Alexandra Clarks story is not your typical one. Although not directly involved in the agricultural industry, it was agriculture that helped her get to where she is today. Based in Detroit USA, Alex is a free-spirited, entrepreneurial chocolatier who has taken her love for cacao and sustainable chocolate production to the next level.
In 2014 Alex fulfilled her lifelong dream when she opened the first artisan chocolate shop, Bon Bon Bon, in Hamtramck, Detroit. To get to this point Alex has also honed her skills in food production and agriculture. She holds degrees in Hospitality Business & Food Science from Michigan University and Agricultural Commerce at Massey University in Palmerston North, New Zealand. Alexandra has travelled extensively immersing herself in the world’s finest cacao producing countries.
Alex directly sources cacao from small plantations in Peru, Ecuador, Colombia and the Dominican Republic, working closely with the farmers involved.
“There are two processes on-farm that are really critical during and after the harvest of the cacao bean – the fermentation and the drying process. These are all important to flavour development. So if corners are cut during these two main processes which often happens in an industry that’s always in a hurry and cash-hungry, it can really impact on the quality of product that you’re trying to achieve at the other end.”
Alexandra is therefore particular when it comes to choosing those to work with in the supply chain.
Like many other crops, the flavours of the cacao bean are also influenced by the microclimates that they grow in – from location of the farm, its soil and water, the nearest trees, the way the sun effects the growth cycle and harvest – these are all considerations Alex needs to take in when creating her chocolate creations.
“Ultimately I am part of a food supply chain – I take a raw agricultural commodity like the cacao bean and turn it into a product that the consumer demands. It is great being at the end of the chain as I get to be involved with the farmer’s processors but also get to add value and interact with the end customer”.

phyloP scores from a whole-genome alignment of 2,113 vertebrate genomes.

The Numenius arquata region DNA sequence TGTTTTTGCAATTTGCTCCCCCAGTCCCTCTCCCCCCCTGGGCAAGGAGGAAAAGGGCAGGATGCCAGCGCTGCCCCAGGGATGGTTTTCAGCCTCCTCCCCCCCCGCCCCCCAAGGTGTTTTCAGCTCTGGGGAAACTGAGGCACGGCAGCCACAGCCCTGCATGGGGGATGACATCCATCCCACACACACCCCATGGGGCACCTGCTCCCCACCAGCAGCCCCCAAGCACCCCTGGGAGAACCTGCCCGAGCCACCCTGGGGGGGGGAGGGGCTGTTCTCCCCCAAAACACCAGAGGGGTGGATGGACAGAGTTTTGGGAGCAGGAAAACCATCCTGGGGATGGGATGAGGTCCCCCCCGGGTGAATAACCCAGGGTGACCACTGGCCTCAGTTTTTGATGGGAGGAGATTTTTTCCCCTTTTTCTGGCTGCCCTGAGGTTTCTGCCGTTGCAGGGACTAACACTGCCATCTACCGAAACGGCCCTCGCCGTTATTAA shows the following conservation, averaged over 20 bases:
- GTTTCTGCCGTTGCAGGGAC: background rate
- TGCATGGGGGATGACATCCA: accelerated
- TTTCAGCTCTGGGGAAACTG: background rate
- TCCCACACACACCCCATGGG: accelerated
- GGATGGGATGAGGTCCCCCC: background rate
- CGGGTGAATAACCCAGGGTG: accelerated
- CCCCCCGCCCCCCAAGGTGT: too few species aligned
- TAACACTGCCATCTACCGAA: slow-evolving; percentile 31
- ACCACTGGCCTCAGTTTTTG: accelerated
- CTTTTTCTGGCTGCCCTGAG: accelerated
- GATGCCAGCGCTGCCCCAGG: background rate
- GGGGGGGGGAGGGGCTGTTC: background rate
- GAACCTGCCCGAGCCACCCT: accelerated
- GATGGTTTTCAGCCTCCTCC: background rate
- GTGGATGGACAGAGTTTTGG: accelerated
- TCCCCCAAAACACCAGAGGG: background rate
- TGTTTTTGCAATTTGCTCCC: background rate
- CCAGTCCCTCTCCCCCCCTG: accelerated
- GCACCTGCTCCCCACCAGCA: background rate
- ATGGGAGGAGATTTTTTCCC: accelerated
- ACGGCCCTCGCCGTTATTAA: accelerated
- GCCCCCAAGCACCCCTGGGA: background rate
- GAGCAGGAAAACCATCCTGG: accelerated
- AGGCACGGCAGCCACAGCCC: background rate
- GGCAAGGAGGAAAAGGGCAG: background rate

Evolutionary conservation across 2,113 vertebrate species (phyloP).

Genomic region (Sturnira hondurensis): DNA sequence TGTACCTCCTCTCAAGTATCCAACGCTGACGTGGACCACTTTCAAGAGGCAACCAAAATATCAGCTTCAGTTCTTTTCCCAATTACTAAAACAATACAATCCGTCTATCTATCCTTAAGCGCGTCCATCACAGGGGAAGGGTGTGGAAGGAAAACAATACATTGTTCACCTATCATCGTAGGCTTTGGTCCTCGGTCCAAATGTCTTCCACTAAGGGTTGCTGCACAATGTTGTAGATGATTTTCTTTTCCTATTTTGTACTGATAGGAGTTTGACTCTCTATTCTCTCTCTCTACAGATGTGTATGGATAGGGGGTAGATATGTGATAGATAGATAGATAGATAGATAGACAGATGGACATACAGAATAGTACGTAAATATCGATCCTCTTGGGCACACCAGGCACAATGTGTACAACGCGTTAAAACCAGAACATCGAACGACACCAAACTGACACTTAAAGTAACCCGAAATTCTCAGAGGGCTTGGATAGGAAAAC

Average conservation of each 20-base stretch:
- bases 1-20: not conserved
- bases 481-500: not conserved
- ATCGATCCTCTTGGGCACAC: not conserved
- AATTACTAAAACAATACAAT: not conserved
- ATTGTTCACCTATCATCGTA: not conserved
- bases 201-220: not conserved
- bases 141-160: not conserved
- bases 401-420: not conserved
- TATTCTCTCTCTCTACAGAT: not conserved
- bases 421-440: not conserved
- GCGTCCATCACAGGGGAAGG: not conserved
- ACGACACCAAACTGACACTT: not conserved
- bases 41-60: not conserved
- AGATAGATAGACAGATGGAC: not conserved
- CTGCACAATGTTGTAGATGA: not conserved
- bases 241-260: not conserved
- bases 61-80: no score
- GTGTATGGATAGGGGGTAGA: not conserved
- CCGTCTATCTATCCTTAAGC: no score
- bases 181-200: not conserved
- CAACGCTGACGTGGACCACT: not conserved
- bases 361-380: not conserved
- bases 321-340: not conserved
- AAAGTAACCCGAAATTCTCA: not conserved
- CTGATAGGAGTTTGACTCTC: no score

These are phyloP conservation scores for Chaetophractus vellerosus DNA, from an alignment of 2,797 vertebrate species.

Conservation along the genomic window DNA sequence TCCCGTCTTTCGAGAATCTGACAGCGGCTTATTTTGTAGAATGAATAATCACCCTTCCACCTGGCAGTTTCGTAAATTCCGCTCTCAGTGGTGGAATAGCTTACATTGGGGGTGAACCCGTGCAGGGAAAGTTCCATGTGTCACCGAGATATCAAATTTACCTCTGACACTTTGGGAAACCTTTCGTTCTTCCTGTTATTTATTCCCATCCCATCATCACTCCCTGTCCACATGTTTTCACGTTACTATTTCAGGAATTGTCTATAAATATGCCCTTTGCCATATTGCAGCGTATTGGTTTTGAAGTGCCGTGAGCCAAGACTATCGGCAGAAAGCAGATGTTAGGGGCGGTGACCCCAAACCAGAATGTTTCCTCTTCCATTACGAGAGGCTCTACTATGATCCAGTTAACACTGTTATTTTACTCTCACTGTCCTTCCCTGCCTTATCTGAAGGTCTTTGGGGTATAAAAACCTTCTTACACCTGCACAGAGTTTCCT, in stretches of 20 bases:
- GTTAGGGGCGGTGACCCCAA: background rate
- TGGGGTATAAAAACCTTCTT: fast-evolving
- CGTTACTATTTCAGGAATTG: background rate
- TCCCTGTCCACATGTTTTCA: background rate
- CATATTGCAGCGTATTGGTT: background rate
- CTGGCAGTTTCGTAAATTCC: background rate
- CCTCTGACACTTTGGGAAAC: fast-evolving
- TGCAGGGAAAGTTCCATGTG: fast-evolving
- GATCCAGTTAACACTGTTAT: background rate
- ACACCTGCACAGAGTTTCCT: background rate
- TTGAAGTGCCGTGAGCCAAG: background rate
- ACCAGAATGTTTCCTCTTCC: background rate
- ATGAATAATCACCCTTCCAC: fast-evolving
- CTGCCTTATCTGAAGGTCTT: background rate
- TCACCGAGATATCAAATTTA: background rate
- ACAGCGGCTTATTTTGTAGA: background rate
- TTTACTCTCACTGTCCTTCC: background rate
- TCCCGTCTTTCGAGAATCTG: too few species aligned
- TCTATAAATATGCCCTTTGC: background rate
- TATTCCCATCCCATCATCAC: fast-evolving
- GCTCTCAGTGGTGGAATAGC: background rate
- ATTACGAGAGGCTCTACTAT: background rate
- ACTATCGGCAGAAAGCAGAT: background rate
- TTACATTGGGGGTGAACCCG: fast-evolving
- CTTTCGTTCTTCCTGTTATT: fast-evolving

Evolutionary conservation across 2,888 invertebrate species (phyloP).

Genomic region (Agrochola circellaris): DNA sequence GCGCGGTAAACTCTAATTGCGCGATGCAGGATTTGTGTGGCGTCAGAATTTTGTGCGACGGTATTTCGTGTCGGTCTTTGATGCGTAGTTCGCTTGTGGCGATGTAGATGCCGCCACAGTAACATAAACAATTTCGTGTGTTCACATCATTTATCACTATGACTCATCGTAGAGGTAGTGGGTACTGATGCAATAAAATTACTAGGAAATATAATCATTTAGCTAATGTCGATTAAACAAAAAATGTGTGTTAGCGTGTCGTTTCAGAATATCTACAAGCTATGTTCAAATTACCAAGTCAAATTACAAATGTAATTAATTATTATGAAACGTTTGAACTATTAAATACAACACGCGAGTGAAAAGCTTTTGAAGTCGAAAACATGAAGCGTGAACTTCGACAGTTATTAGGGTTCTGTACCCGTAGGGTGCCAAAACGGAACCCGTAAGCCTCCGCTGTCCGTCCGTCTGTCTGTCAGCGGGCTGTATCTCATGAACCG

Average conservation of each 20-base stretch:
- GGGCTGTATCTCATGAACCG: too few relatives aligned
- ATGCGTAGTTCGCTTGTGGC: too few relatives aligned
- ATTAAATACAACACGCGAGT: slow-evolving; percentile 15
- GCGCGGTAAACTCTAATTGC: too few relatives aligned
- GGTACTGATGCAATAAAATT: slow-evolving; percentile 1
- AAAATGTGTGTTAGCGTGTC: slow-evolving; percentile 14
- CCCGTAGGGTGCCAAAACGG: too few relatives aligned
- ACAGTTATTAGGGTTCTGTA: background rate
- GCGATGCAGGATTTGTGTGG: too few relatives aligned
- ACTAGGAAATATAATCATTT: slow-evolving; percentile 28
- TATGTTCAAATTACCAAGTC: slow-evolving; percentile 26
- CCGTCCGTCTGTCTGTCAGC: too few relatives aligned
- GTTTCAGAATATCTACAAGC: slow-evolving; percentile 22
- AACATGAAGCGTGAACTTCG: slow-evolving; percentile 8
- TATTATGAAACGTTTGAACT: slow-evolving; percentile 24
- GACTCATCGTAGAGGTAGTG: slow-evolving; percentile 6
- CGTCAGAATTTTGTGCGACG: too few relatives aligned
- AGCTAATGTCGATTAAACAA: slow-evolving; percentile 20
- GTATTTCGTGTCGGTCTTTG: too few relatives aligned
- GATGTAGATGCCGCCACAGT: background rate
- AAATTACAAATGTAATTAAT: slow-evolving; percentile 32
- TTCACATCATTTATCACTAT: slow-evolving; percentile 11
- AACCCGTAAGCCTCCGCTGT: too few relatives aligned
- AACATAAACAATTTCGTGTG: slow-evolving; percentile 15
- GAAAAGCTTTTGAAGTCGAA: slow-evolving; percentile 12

Alex then mixes in local ingredients from nearby farmers in Michigan to make her trademark chocolate delicacies that range from the conventional to the uncanny.
Alex believes the closer they get to the farmers or producers in the supply chain, the more actual control they have over their price and the quality of the products they produce.
“It means that the chocolate our customers are eating is honest and sustaining the lives of farmers all working to produce products of the highest quality.”
In less than two full years after first opening up shop, Alex has held pop-ups in New York, introduced and was named Forbes 30 Under 30 in 2016 for the Food and Drink category. She has just relocated into a new 6,000-square-foot chocolate factory in downtown Hamtramck (ten times the square footage of the old space) and is in the process of developing an online store that will launch in October.
Awesome work Alex! We totally understand why you enjoy your position in the consumer process. Being able to be involved with the production of a product whilst also being involved with how it reaches the consumer is a lucky place to be! Keep on reaching your goals!